What orthodontics can do for you
At Orthosmile Orthodontics in Chermside, Aspley, Newmarket and Bulimba we offer a range of braces and appliances to cater to your orthodontic needs.
Orthodontic treatment involves the design and use of corrective appliances including braces, plates, rubber bands and headgear. These appliances move teeth by exerting a constant light force to them. When the appliances are tightened, the teeth receive more force. In response to force, a tooth will move gradually through the jaw bone.
These are the most common type of braces. The brackets are much smaller than they used to be and kids can have fun choosing different coloured elastic bands to go with them.
These braces are made of a ceramic material or sapphire crystals, and are very popular with adults because they are very difficult to see.
These braces are applied behind the teeth on the tongue side (lingual side) to straighten the teeth invisibly. They offer a highly cosmetic alternative to those patients who otherwise would not consider treatment.
Clear removable aligners are used to straighten your teeth without wire or brackets. These clear, plastic aligners are not attached to your teeth and are manufactured by Invisalign and Clearsmile.
Diagram of braces
The archwire is a metal wire that is attached to the brackets and is used to move the teeth into proper alignment.
Brackets are small metal, ceramic, or plastic attachment bonded to each tooth with a tooth-coloured adhesive. The brackets help hold the archwire in place because each has a slot that the archwire fits into.
The archwire is held to each bracket with a small round elastic module/o-ring (this can come in various colours) or a twisted stainless steel ligature wire. When a stretchable series of elastic o-rings are connected together, they are called an elastic chain.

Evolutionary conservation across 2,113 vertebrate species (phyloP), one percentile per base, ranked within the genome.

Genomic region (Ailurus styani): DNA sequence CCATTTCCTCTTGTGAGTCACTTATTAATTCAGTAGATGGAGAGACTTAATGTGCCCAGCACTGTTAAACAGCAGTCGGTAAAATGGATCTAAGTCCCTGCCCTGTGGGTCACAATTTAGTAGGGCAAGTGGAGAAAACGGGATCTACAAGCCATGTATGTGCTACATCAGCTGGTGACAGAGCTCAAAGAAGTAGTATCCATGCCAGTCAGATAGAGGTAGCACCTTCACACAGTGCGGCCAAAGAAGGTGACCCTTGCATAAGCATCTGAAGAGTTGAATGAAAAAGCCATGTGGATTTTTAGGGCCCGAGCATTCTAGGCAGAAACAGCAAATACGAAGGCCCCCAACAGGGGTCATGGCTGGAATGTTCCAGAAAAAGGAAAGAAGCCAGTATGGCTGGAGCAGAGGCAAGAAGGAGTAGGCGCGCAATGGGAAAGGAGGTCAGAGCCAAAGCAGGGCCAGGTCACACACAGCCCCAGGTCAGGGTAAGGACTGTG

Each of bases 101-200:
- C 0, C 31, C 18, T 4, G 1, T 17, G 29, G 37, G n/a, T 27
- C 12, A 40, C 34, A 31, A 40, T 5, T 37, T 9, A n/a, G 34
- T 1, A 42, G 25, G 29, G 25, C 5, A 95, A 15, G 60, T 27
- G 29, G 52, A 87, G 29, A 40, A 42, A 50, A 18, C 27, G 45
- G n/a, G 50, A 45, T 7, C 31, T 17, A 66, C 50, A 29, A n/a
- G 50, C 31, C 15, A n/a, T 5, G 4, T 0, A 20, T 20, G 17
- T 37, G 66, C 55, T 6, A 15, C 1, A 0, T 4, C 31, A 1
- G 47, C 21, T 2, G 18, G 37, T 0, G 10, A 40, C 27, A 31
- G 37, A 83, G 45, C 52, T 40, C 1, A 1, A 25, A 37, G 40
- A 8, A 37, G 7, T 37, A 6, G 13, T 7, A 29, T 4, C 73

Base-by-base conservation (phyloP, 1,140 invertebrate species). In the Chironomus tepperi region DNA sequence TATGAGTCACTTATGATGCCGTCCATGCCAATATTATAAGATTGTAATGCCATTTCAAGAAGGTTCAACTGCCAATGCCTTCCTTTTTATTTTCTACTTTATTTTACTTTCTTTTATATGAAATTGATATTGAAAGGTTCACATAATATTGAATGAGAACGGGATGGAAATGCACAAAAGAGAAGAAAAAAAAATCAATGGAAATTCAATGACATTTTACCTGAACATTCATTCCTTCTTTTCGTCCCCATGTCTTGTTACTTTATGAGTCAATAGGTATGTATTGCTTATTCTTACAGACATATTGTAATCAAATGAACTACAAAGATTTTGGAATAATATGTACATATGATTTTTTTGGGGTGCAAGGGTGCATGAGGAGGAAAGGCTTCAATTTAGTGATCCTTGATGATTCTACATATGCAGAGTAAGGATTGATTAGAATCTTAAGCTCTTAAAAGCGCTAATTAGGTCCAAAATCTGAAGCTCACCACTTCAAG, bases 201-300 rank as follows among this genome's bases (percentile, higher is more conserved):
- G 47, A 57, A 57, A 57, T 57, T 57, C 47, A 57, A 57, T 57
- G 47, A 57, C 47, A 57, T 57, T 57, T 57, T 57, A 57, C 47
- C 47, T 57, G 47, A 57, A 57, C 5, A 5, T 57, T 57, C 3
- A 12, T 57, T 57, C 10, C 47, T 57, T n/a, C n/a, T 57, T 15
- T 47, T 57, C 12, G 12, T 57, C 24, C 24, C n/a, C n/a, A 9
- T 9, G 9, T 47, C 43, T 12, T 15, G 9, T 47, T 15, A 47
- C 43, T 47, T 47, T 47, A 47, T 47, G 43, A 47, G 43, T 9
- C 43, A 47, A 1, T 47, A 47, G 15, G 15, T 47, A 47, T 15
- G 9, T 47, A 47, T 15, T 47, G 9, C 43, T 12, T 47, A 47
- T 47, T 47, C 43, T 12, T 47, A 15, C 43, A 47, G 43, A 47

The metal band is the metal ring that is cemented to a tooth for strength and anchorage. A small metal bracket called a molar tube is usually welded to the cheek side of the molar band. The molar tube can also be bonded to a tooth without the use of a band.
Hooks are extensions of the bracket or band that are used for the attachment of rubber bands. During certain stages of treatment, small elastics (rubber bands) are worn to provide individual tooth movement or jaw alignment.
What to expect with braces
What to expect with braces
After initial placement of the braces, your lips will feel like they are sticking out. Your lips, tongue and cheeks will have to get accustomed to your new hardware. You may also feel general soreness in your mouth and teeth may be tender to biting pressures for three to seven days.
The teeth may be slightly mobile, since they will already be moving into their new corrected position. The discomfort mimics a pressure sensation or a dull ache. You should not feel anything sharp. This can be relieved by rinsing your mouth with a warm salt water mouthwash. Dissolve one teaspoonful of salt in a cup of warm water, and rinse your mouth vigorously. If the tenderness is severe, take whatever painkiller you normally take for headache or similar pain.
The lips, cheeks and tongue may also become irritated for one to two weeks as they toughen and become accustomed to the surface of the braces. Although orthodontic wax is available to help relieve you of the irritation and discomfort, we strongly advise you against using them so as to allow your cheeks and lips to adapt faster and get tougher against the braces. Nevertheless, if your supply of wax runs out, call our office for more.
A soft diet may be needed during these days, such as jelly, soups, soft casseroles, etc. until you feel more comfortable. Small bites and chewing on the back teeth may also help.
Retention and maintenance
At the completion of your orthodontic treatment, braces are removed and retainers are fitted to hold and support the teeth in their new position. These appliances may be removable plates or wires (bonded retainers) fitted behind your teeth. When teeth have been moved orthodontically they have a tendency to return to their original positions. This is why retainers play an important ongoing role in your orthodontic treatment. They are used to “retain” your teeth in their new position if they are not worn according to instructions, your teeth may move out of alignment.
The use of a retainer